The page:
By: Dennis Hernandez, email@example.com
Social media, such as Facebook, Twitter, blogs and even email, are powerful tools available to city council and school board members. Facebook and Twitter accounts are easy to create. Communicating with constituents about an issue coming before the board or sharing your ideas about the Common Core standard can be fast and responses from constituents can be furious. But some elected officials have run into trouble using social media. Here are some tips to keep in mind:
- Think about how you want to communicate: Social media can be fully interactive or can be more limited. You have options. You can set up your Facebook page or blog to allow comment and feedback from constituents, or it can be information only, not allowing comment. If you want to be fully interactive, there are risks: risk that you will offend someone, risk that you will turn people off, and risks that you will invite that crazy constituent that shows up at every meeting to continue the rant online.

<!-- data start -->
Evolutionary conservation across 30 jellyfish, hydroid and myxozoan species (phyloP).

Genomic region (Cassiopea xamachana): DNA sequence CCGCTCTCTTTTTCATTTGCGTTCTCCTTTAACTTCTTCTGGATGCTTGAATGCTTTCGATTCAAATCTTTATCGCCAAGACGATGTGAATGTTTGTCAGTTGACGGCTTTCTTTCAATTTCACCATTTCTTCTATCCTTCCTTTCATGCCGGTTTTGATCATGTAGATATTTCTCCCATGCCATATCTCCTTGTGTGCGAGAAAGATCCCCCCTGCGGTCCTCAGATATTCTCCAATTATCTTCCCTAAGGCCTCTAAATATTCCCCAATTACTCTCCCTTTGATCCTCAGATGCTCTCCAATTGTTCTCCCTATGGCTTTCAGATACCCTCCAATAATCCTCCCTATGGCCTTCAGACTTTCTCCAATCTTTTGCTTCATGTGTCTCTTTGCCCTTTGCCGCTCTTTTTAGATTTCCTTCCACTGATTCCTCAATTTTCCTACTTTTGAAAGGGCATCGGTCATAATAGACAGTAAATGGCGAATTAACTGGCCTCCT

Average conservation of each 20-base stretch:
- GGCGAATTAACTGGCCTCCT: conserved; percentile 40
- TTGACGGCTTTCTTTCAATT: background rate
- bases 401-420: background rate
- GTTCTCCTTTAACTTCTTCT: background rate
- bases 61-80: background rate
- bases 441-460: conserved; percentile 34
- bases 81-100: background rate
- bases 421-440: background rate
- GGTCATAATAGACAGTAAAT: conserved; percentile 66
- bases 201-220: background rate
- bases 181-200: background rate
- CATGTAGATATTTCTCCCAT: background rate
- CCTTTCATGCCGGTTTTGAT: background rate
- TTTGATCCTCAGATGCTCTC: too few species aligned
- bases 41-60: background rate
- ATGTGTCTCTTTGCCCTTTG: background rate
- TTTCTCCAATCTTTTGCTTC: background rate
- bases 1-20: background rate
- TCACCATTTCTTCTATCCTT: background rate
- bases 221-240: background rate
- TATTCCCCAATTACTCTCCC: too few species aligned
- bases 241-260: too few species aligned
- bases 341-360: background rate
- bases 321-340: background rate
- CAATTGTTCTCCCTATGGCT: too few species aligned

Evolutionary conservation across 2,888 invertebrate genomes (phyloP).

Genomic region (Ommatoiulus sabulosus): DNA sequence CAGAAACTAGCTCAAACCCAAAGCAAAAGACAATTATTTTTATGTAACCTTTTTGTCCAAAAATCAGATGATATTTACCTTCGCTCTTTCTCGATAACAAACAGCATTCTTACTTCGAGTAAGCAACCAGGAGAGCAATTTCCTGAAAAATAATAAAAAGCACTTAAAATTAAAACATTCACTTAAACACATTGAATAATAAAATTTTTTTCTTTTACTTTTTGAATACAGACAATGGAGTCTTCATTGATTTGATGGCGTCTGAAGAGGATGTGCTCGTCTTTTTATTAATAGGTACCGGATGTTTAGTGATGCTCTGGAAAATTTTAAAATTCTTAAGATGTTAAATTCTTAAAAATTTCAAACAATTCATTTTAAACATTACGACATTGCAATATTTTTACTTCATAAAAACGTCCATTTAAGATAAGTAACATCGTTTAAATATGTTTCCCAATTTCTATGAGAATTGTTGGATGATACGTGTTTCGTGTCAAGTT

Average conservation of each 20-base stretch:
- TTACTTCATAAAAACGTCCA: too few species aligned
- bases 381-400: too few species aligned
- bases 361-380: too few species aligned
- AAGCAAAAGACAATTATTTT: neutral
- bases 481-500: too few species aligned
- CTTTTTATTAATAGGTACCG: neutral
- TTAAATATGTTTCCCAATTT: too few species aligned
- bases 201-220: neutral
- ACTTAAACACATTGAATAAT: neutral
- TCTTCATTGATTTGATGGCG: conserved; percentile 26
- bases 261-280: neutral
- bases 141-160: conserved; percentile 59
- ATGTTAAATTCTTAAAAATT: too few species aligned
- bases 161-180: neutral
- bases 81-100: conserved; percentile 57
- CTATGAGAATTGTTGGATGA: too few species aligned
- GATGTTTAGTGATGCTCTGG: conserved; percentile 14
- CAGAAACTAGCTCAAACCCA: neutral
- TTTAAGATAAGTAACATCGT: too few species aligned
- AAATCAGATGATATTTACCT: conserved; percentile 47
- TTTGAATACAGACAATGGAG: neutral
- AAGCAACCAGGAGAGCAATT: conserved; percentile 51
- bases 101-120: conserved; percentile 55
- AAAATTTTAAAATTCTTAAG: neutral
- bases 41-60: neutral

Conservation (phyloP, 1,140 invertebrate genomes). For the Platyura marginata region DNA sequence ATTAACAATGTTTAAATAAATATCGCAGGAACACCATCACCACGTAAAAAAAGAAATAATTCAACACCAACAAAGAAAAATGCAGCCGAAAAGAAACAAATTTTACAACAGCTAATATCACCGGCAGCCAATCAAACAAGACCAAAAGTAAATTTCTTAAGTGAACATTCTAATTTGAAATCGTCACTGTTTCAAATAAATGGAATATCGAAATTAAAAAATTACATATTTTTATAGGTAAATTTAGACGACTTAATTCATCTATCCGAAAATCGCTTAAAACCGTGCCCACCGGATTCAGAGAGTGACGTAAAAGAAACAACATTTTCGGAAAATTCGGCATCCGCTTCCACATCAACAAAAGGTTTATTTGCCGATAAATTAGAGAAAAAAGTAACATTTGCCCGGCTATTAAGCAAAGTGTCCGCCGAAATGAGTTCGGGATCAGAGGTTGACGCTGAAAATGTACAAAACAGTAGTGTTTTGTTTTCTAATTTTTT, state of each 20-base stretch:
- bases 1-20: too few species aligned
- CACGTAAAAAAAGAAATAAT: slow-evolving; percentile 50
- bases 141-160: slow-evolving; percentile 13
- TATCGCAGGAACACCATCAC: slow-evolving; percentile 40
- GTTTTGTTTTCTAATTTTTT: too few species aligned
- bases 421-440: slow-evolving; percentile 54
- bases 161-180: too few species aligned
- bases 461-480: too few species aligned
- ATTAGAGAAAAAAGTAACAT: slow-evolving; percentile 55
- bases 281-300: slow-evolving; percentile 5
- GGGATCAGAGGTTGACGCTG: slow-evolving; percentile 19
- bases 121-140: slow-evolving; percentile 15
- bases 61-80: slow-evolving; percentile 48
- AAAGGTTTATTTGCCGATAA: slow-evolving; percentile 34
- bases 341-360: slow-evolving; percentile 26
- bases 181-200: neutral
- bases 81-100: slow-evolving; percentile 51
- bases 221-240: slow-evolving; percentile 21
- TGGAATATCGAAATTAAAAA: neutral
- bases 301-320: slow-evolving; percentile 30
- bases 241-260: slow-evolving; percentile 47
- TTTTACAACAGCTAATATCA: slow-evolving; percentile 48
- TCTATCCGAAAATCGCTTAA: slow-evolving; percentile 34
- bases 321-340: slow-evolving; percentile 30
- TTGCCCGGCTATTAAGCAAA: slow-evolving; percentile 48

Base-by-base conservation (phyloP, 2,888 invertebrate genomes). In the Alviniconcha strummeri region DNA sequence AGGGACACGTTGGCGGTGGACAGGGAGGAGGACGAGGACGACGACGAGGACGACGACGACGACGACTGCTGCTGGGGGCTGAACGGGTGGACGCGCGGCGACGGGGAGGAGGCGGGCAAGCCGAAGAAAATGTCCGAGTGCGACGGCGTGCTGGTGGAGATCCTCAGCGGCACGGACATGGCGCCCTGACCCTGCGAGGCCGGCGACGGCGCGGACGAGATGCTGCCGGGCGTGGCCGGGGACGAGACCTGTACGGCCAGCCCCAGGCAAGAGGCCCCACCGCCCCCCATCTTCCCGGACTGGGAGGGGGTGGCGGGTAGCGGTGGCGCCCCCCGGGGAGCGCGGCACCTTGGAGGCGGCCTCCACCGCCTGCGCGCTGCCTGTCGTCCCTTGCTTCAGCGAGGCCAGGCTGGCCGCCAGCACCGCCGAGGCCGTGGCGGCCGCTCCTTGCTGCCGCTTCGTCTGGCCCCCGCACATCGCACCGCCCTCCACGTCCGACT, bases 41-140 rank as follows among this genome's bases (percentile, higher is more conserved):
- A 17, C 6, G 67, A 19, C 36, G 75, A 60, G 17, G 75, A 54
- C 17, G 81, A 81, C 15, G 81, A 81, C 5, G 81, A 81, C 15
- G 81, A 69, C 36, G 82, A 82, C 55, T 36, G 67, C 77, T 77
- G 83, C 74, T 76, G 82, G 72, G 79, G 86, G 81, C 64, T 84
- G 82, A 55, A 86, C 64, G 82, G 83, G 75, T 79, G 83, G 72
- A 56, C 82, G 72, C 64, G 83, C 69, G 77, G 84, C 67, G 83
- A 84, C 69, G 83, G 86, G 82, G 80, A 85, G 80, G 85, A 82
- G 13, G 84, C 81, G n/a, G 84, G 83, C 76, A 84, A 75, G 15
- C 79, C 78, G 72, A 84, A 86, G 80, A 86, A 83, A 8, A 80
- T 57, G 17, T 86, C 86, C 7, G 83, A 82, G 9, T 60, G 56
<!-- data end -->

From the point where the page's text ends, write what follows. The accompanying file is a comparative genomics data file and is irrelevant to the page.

- You can’t take it back: The biggest problem in social media is the fact that the send button is easy to reach. Be thoughtful and deliberate in your communications with constituents. Think about each post as if it were going out on your personal stationary. Don’t hit send if you wrote the post in anger or if you were in a hurry. Show it first to a trusted source. Look for typos and grammatical errors. And remember, sometimes the story is not about what you said, but how you said it.
- Don’t blur the lines: As an elected official, you have a pubic life as a legislator and public official, a political life (that is the work of getting reelected), and a private life. When using social media, keep these different roles in mind as you communicate. You wouldn’t want to share personal or confidential information on your public education page, and you certainly don’t want to campaign on a city website. Each of these roles involves a different kind of communication. Keep them straight.
- Know the rules: If you are using publicly-owned technology (computer, email, website), check to see if there are policies governing the use of social media. Know that you are creating a public record. Follow rules 1, 2 and 3 above.
Democracy is alive and well online. As an elected official, you can use social media to educate, communicate, and to build a strong following on the issues you are passionate about. Keep these tips in mind, and you will be ahead of the game.
Dennis is an attorney in private practice with more than thirty years experience with municipal, education and other public sector clients.